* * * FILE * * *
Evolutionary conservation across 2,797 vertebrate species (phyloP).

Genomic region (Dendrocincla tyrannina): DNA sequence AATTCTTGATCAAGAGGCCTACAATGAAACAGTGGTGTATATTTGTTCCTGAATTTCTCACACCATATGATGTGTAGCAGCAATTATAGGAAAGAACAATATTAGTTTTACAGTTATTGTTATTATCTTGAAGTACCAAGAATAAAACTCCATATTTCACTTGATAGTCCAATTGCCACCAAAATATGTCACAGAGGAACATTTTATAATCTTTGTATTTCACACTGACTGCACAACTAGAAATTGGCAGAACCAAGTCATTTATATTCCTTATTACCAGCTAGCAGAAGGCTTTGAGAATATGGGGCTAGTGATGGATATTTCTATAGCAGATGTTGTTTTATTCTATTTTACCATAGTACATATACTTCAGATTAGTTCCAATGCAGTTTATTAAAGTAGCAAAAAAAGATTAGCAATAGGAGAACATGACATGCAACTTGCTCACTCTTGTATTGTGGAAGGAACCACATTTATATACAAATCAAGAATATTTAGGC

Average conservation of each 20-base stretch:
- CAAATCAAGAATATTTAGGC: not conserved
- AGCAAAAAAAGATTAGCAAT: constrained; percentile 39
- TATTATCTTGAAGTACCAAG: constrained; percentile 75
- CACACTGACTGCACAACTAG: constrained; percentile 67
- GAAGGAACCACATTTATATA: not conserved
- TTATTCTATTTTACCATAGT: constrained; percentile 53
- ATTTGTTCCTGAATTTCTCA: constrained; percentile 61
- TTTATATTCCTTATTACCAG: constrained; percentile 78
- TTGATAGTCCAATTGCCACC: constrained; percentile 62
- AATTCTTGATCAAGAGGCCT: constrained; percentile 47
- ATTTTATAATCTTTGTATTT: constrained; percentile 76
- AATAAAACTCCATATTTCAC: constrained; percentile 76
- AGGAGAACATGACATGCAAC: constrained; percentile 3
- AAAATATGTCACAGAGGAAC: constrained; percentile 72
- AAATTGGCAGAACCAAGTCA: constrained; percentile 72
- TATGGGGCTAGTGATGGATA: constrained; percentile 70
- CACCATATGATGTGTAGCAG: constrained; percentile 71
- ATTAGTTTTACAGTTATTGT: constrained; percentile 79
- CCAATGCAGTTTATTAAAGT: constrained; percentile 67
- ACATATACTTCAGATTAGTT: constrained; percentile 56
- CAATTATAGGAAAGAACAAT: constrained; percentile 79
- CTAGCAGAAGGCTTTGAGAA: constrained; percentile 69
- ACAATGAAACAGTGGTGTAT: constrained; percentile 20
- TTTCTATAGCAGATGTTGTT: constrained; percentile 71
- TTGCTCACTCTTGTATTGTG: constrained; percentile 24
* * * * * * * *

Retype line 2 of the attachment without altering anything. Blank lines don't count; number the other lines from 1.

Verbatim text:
Genomic region (Dendrocincla tyrannina): DNA sequence AATTCTTGATCAAGAGGCCTACAATGAAACAGTGGTGTATATTTGTTCCTGAATTTCTCACACCATATGATGTGTAGCAGCAATTATAGGAAAGAACAATATTAGTTTTACAGTTATTGTTATTATCTTGAAGTACCAAGAATAAAACTCCATATTTCACTTGATAGTCCAATTGCCACCAAAATATGTCACAGAGGAACATTTTATAATCTTTGTATTTCACACTGACTGCACAACTAGAAATTGGCAGAACCAAGTCATTTATATTCCTTATTACCAGCTAGCAGAAGGCTTTGAGAATATGGGGCTAGTGATGGATATTTCTATAGCAGATGTTGTTTTATTCTATTTTACCATAGTACATATACTTCAGATTAGTTCCAATGCAGTTTATTAAAGTAGCAAAAAAAGATTAGCAATAGGAGAACATGACATGCAACTTGCTCACTCTTGTATTGTGGAAGGAACCACATTTATATACAAATCAAGAATATTTAGGC